how is lab milk made

Lab milk Q&A: The lowdown on the new animal-free dairy

What is lab milk? And who is it suitable for? We answer some of the big questions around this emerging form of animal-free dairy.

There are plenty of nut and plant-based milks on the market. Milks made from almonds, soy, coconut, and hemp (and many more.) Yes, they’re great alternatives to cows’ milk for vegans, people with lactose intolerance or dairy allergies, but let’s be honest, they’re not direct substitutes for dairy. The tastes, textures, consistencies and nutritional contents of dairy-free products can be very different. This is due to the absence of two proteins – casein and whey.

However, thanks to the wonder of science, there are now companies concocting these two missing dairy proteins synthetically in the lab. This is leading to animal-free dairy products that are a much closer match to those made with cows’ milk.

What is lab milk?

Lab milk closely resembles cows’ milk in nutritional composition and taste, but it’s made with zero involvement from any animal. Instead, the dairy proteins that are so important to taste and texture, are synthetically made in a laboratory far from any fields of grazing herd.

How do you make dairy proteins without cows?

You’re probably curious about what's in lab milk. And the production process involved. This is down to a combination of science and fermentation.

Let’s think about the cows’ milk we pour over our cereal. To create the taste and creamy texture, we rely on animals to eat plants and turn them into proteins. This gives dairy products their unique flavour and nutritional characteristics. To replicate this process in a laboratory, a modified yeast is used to convert plant sugar into whey and casein. These are the same proteins that are in cows’ milk.

The 4 basic elements of making lab milk

  1. Start with genetically modified yeast. Adding the essential DNA of cows’ milk to yeast enables it to produce the two dairy proteins.
  2. Scientists feed sugar to the yeast and the magic of fermentation creates a huge amount of whey and casein proteins.
  3. Extraction and filtering. Separating the lab-grown protein from the yeast and any lingering sugar, leaves a protein powder.

  4. Add the extra nutrition. Mixing water, vitamins, minerals, and plant-based fats and sugars with the lab-grown protein powder gives lab milk the same nutritional composition as the cow variety.

Is lab milk good for you?

It’s important to note that lab milk is not yet in mass production. As a result, there’s still a lot to learn and specific nutrient information isn’t widely available. For example, some of the plant-based fats and sugars could turn out to be problematic for some.

However, the ambition is for lab milk to be nutritionally identical to animal-derived dairy. This creates a milk alternative that supplies more nutrients than existing nut and plant-based versions.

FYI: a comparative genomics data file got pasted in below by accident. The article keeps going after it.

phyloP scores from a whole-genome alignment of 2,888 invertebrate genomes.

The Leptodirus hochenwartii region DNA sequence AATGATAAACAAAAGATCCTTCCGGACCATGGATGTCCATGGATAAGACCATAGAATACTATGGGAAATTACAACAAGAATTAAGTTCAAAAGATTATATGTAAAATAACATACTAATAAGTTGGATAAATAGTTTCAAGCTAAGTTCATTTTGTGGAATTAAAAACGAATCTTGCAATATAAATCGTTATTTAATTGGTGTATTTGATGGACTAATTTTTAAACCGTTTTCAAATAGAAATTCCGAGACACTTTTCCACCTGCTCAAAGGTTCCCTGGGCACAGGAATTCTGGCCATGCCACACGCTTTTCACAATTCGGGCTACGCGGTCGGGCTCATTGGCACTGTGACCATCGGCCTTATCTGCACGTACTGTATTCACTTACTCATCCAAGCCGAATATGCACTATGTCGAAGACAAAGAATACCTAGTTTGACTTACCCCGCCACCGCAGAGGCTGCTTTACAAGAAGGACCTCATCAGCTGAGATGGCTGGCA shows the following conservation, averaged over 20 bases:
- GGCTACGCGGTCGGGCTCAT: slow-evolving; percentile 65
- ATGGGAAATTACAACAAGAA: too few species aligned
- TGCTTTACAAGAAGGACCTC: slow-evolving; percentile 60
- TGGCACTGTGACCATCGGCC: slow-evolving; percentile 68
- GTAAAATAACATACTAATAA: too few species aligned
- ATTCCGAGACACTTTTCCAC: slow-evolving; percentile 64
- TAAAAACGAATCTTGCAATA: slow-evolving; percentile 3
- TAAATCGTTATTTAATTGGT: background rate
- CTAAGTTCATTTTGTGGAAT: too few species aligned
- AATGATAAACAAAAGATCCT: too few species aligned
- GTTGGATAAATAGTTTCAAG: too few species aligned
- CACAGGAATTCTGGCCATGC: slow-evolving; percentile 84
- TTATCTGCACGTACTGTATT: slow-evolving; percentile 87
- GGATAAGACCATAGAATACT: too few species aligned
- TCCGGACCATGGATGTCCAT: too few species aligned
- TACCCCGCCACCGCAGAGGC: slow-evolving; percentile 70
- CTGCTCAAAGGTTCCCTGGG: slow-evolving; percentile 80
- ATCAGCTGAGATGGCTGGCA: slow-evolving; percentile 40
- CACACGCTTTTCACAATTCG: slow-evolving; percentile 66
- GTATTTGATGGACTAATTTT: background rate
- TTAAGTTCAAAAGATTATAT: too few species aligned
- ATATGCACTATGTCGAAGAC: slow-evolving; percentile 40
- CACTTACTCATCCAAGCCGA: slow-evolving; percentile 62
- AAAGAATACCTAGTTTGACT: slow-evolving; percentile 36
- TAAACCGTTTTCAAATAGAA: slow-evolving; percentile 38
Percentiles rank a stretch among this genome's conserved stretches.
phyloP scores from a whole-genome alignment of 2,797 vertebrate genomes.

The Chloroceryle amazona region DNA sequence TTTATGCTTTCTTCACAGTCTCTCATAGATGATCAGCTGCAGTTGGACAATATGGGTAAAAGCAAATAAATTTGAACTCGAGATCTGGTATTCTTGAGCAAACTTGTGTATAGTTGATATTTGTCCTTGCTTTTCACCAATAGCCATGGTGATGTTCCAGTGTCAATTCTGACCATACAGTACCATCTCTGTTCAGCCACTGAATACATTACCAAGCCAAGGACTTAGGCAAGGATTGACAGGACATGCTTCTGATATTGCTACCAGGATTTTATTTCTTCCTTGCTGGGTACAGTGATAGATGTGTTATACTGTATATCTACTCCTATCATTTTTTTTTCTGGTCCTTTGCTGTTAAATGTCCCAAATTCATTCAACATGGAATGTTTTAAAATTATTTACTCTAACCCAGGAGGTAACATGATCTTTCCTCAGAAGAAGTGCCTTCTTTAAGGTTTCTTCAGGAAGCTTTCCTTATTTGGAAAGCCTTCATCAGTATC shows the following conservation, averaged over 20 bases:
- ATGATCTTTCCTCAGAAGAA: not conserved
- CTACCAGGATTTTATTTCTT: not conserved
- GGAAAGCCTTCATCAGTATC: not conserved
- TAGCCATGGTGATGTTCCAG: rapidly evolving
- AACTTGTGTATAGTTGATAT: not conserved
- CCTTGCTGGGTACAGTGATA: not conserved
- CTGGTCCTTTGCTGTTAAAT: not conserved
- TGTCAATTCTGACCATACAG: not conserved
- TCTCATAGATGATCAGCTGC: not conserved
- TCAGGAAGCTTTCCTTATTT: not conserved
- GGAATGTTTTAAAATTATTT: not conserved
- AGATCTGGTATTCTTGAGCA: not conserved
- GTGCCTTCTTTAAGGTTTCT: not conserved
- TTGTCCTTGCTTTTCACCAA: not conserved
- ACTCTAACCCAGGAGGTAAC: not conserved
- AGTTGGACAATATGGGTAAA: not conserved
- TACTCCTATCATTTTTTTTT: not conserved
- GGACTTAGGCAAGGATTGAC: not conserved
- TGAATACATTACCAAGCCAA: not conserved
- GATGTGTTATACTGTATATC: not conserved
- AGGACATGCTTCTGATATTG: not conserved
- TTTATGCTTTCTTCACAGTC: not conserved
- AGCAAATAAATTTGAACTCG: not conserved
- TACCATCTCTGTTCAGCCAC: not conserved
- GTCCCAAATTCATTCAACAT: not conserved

Is lab milk lactose free?

Lactose is a type of sugar in milk and dairy products. People who are lactose intolerant find it difficult to digest the lactose in dairy products, leading to various uncomfortable symptoms. The good news for those avoiding dairy products is that lab milk uses plant sugars instead of lactose. So, lab milk could be suitable for people with this type of dairy intolerance. However, a note of caution if you have a dairy allergy. Since the man-made proteins in lab milk share many characteristics of cows’ milk proteins, you could still experience an allergic reaction.

Is lab milk vegan?

There is no input from animals in the production of lab milk, making it suitable for vegans. The lab-based manufacturing process also offers a number of environmental and ethical benefits compared to animal-derived dairy. So, as well as satisfying any concerns for animal welfare, the production processes are also more sustainable. For example, the carbon footprint of manufacturing and the amount of pollution created are far smaller.

What are the pros and cons?


  • Closely resembles the flavour and texture of cows’ milk (compared to nut and plant-based milks)
  • Similar nutritional profile to cows’ milk
  • It’s vegan friendly
  • Suitable for those with lactose intolerance
  • The manufacturing process has environmental and ethical benefits over dairy production


  • It’s not yet in mass production
  • The exact nutritional profile is unknown
  • It may not be suitable for people with dairy allergies
  • The plant sugars and fats used could have drawbacks
  • The price-point is unknown

Is it the future?

The real impact of lab milk is an unknown for now. There’s a lot still to learn and understand about this new alternative to animal-derived dairy. But as a vegan, lactose-free product, with a similar taste and nutritional composition to cows’ milk, it definitely brings an interesting new alternative to the ever-expanding milk market.

Last updated: 18 August 2020

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